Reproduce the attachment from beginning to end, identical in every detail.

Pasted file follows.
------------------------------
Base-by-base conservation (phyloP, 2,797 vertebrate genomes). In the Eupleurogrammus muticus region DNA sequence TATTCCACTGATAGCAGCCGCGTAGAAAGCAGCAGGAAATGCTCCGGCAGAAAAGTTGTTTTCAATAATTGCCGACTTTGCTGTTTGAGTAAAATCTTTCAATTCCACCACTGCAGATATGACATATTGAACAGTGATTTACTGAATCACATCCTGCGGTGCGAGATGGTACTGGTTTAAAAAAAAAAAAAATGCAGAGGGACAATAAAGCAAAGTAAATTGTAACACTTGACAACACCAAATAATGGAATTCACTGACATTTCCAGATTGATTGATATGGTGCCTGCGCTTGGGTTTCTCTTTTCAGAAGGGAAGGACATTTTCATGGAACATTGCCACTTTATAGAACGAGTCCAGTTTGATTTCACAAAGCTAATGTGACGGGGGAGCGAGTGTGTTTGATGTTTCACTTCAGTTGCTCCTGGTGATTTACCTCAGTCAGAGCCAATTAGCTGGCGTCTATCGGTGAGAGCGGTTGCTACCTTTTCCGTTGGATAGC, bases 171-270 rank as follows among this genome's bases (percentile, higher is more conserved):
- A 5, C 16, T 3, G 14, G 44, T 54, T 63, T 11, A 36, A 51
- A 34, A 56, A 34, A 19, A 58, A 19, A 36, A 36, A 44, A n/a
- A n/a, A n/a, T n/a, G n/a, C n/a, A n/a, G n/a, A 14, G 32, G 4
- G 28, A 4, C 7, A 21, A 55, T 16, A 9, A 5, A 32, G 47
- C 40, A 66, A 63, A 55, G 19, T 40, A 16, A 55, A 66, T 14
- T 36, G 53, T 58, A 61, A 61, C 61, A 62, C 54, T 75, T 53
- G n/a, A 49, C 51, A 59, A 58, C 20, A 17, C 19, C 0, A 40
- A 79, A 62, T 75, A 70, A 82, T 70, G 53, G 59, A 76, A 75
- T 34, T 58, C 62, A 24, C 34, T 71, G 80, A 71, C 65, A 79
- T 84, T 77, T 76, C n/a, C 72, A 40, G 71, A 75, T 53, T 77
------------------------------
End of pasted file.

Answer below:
Base-by-base conservation (phyloP, 2,797 vertebrate genomes). In the Eupleurogrammus muticus region DNA sequence TATTCCACTGATAGCAGCCGCGTAGAAAGCAGCAGGAAATGCTCCGGCAGAAAAGTTGTTTTCAATAATTGCCGACTTTGCTGTTTGAGTAAAATCTTTCAATTCCACCACTGCAGATATGACATATTGAACAGTGATTTACTGAATCACATCCTGCGGTGCGAGATGGTACTGGTTTAAAAAAAAAAAAAATGCAGAGGGACAATAAAGCAAAGTAAATTGTAACACTTGACAACACCAAATAATGGAATTCACTGACATTTCCAGATTGATTGATATGGTGCCTGCGCTTGGGTTTCTCTTTTCAGAAGGGAAGGACATTTTCATGGAACATTGCCACTTTATAGAACGAGTCCAGTTTGATTTCACAAAGCTAATGTGACGGGGGAGCGAGTGTGTTTGATGTTTCACTTCAGTTGCTCCTGGTGATTTACCTCAGTCAGAGCCAATTAGCTGGCGTCTATCGGTGAGAGCGGTTGCTACCTTTTCCGTTGGATAGC, bases 171-270 rank as follows among this genome's bases (percentile, higher is more conserved):
- A 5, C 16, T 3, G 14, G 44, T 54, T 63, T 11, A 36, A 51
- A 34, A 56, A 34, A 19, A 58, A 19, A 36, A 36, A 44, A n/a
- A n/a, A n/a, T n/a, G n/a, C n/a, A n/a, G n/a, A 14, G 32, G 4
- G 28, A 4, C 7, A 21, A 55, T 16, A 9, A 5, A 32, G 47
- C 40, A 66, A 63, A 55, G 19, T 40, A 16, A 55, A 66, T 14
- T 36, G 53, T 58, A 61, A 61, C 61, A 62, C 54, T 75, T 53
- G n/a, A 49, C 51, A 59, A 58, C 20, A 17, C 19, C 0, A 40
- A 79, A 62, T 75, A 70, A 82, T 70, G 53, G 59, A 76, A 75
- T 34, T 58, C 62, A 24, C 34, T 71, G 80, A 71, C 65, A 79
- T 84, T 77, T 76, C n/a, C 72, A 40, G 71, A 75, T 53, T 77